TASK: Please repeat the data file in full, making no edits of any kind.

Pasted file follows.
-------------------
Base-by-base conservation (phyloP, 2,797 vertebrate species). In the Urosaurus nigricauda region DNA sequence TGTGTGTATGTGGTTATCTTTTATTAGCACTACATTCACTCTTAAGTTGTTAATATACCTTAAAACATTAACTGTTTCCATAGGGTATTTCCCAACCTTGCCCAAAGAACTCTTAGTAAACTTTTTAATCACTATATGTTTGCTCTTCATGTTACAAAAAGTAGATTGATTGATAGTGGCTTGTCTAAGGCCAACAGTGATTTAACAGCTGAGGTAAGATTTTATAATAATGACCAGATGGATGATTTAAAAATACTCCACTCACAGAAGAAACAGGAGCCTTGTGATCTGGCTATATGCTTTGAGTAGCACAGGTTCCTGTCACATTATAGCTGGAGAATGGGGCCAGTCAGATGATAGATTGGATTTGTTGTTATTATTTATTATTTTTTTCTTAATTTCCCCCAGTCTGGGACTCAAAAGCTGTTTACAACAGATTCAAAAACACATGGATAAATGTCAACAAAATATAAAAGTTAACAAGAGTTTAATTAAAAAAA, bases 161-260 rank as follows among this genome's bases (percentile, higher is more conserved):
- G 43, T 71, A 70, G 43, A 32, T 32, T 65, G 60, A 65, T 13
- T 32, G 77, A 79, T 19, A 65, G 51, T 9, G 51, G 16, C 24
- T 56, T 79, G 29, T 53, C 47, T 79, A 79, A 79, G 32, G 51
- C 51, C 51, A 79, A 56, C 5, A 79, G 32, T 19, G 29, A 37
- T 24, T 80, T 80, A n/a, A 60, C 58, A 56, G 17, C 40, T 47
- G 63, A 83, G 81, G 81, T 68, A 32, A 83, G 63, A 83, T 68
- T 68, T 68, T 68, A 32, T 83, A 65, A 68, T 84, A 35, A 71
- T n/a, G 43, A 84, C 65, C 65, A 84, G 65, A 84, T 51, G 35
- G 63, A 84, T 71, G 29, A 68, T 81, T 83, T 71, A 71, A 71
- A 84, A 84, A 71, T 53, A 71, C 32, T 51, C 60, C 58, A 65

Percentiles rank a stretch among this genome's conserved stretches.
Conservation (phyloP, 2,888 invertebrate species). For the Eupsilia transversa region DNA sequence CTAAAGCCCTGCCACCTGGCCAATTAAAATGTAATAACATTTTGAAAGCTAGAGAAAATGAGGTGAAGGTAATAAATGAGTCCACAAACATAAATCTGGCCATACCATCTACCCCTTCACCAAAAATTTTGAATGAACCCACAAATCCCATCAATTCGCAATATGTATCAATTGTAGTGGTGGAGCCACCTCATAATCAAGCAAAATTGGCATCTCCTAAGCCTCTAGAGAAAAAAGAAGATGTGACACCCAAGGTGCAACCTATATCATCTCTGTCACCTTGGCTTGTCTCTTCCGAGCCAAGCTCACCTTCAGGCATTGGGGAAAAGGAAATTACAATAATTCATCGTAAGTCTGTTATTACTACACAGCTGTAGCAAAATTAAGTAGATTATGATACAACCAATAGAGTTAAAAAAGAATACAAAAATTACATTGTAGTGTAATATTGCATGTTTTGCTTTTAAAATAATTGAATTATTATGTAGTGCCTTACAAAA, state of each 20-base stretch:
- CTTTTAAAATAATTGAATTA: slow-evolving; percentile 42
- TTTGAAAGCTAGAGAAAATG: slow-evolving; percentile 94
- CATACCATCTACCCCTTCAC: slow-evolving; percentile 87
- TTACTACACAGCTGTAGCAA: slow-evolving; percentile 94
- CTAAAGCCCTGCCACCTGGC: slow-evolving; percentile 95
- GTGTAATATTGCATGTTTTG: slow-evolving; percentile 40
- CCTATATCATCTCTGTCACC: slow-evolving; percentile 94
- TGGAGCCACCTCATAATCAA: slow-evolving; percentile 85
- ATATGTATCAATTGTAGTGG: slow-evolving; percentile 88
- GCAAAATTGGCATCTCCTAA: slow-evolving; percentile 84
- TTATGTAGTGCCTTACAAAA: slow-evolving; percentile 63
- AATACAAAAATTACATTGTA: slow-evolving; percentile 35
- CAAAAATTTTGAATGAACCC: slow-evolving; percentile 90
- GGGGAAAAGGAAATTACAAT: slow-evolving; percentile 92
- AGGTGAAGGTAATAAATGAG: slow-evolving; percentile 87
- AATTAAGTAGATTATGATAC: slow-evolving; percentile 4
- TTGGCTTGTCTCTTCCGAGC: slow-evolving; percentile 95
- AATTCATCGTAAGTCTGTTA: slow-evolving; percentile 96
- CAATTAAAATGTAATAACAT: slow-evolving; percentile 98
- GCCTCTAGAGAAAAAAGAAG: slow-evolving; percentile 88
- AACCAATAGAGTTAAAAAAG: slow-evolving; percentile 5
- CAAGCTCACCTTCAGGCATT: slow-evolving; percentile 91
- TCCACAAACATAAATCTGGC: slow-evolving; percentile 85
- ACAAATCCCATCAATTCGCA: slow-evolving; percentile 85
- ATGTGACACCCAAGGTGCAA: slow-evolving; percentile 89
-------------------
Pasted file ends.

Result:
Base-by-base conservation (phyloP, 2,797 vertebrate species). In the Urosaurus nigricauda region DNA sequence TGTGTGTATGTGGTTATCTTTTATTAGCACTACATTCACTCTTAAGTTGTTAATATACCTTAAAACATTAACTGTTTCCATAGGGTATTTCCCAACCTTGCCCAAAGAACTCTTAGTAAACTTTTTAATCACTATATGTTTGCTCTTCATGTTACAAAAAGTAGATTGATTGATAGTGGCTTGTCTAAGGCCAACAGTGATTTAACAGCTGAGGTAAGATTTTATAATAATGACCAGATGGATGATTTAAAAATACTCCACTCACAGAAGAAACAGGAGCCTTGTGATCTGGCTATATGCTTTGAGTAGCACAGGTTCCTGTCACATTATAGCTGGAGAATGGGGCCAGTCAGATGATAGATTGGATTTGTTGTTATTATTTATTATTTTTTTCTTAATTTCCCCCAGTCTGGGACTCAAAAGCTGTTTACAACAGATTCAAAAACACATGGATAAATGTCAACAAAATATAAAAGTTAACAAGAGTTTAATTAAAAAAA, bases 161-260 rank as follows among this genome's bases (percentile, higher is more conserved):
- G 43, T 71, A 70, G 43, A 32, T 32, T 65, G 60, A 65, T 13
- T 32, G 77, A 79, T 19, A 65, G 51, T 9, G 51, G 16, C 24
- T 56, T 79, G 29, T 53, C 47, T 79, A 79, A 79, G 32, G 51
- C 51, C 51, A 79, A 56, C 5, A 79, G 32, T 19, G 29, A 37
- T 24, T 80, T 80, A n/a, A 60, C 58, A 56, G 17, C 40, T 47
- G 63, A 83, G 81, G 81, T 68, A 32, A 83, G 63, A 83, T 68
- T 68, T 68, T 68, A 32, T 83, A 65, A 68, T 84, A 35, A 71
- T n/a, G 43, A 84, C 65, C 65, A 84, G 65, A 84, T 51, G 35
- G 63, A 84, T 71, G 29, A 68, T 81, T 83, T 71, A 71, A 71
- A 84, A 84, A 71, T 53, A 71, C 32, T 51, C 60, C 58, A 65

Percentiles rank a stretch among this genome's conserved stretches.
Conservation (phyloP, 2,888 invertebrate species). For the Eupsilia transversa region DNA sequence CTAAAGCCCTGCCACCTGGCCAATTAAAATGTAATAACATTTTGAAAGCTAGAGAAAATGAGGTGAAGGTAATAAATGAGTCCACAAACATAAATCTGGCCATACCATCTACCCCTTCACCAAAAATTTTGAATGAACCCACAAATCCCATCAATTCGCAATATGTATCAATTGTAGTGGTGGAGCCACCTCATAATCAAGCAAAATTGGCATCTCCTAAGCCTCTAGAGAAAAAAGAAGATGTGACACCCAAGGTGCAACCTATATCATCTCTGTCACCTTGGCTTGTCTCTTCCGAGCCAAGCTCACCTTCAGGCATTGGGGAAAAGGAAATTACAATAATTCATCGTAAGTCTGTTATTACTACACAGCTGTAGCAAAATTAAGTAGATTATGATACAACCAATAGAGTTAAAAAAGAATACAAAAATTACATTGTAGTGTAATATTGCATGTTTTGCTTTTAAAATAATTGAATTATTATGTAGTGCCTTACAAAA, state of each 20-base stretch:
- CTTTTAAAATAATTGAATTA: slow-evolving; percentile 42
- TTTGAAAGCTAGAGAAAATG: slow-evolving; percentile 94
- CATACCATCTACCCCTTCAC: slow-evolving; percentile 87
- TTACTACACAGCTGTAGCAA: slow-evolving; percentile 94
- CTAAAGCCCTGCCACCTGGC: slow-evolving; percentile 95
- GTGTAATATTGCATGTTTTG: slow-evolving; percentile 40
- CCTATATCATCTCTGTCACC: slow-evolving; percentile 94
- TGGAGCCACCTCATAATCAA: slow-evolving; percentile 85
- ATATGTATCAATTGTAGTGG: slow-evolving; percentile 88
- GCAAAATTGGCATCTCCTAA: slow-evolving; percentile 84
- TTATGTAGTGCCTTACAAAA: slow-evolving; percentile 63
- AATACAAAAATTACATTGTA: slow-evolving; percentile 35
- CAAAAATTTTGAATGAACCC: slow-evolving; percentile 90
- GGGGAAAAGGAAATTACAAT: slow-evolving; percentile 92
- AGGTGAAGGTAATAAATGAG: slow-evolving; percentile 87
- AATTAAGTAGATTATGATAC: slow-evolving; percentile 4
- TTGGCTTGTCTCTTCCGAGC: slow-evolving; percentile 95
- AATTCATCGTAAGTCTGTTA: slow-evolving; percentile 96
- CAATTAAAATGTAATAACAT: slow-evolving; percentile 98
- GCCTCTAGAGAAAAAAGAAG: slow-evolving; percentile 88
- AACCAATAGAGTTAAAAAAG: slow-evolving; percentile 5
- CAAGCTCACCTTCAGGCATT: slow-evolving; percentile 91
- TCCACAAACATAAATCTGGC: slow-evolving; percentile 85
- ACAAATCCCATCAATTCGCA: slow-evolving; percentile 85
- ATGTGACACCCAAGGTGCAA: slow-evolving; percentile 89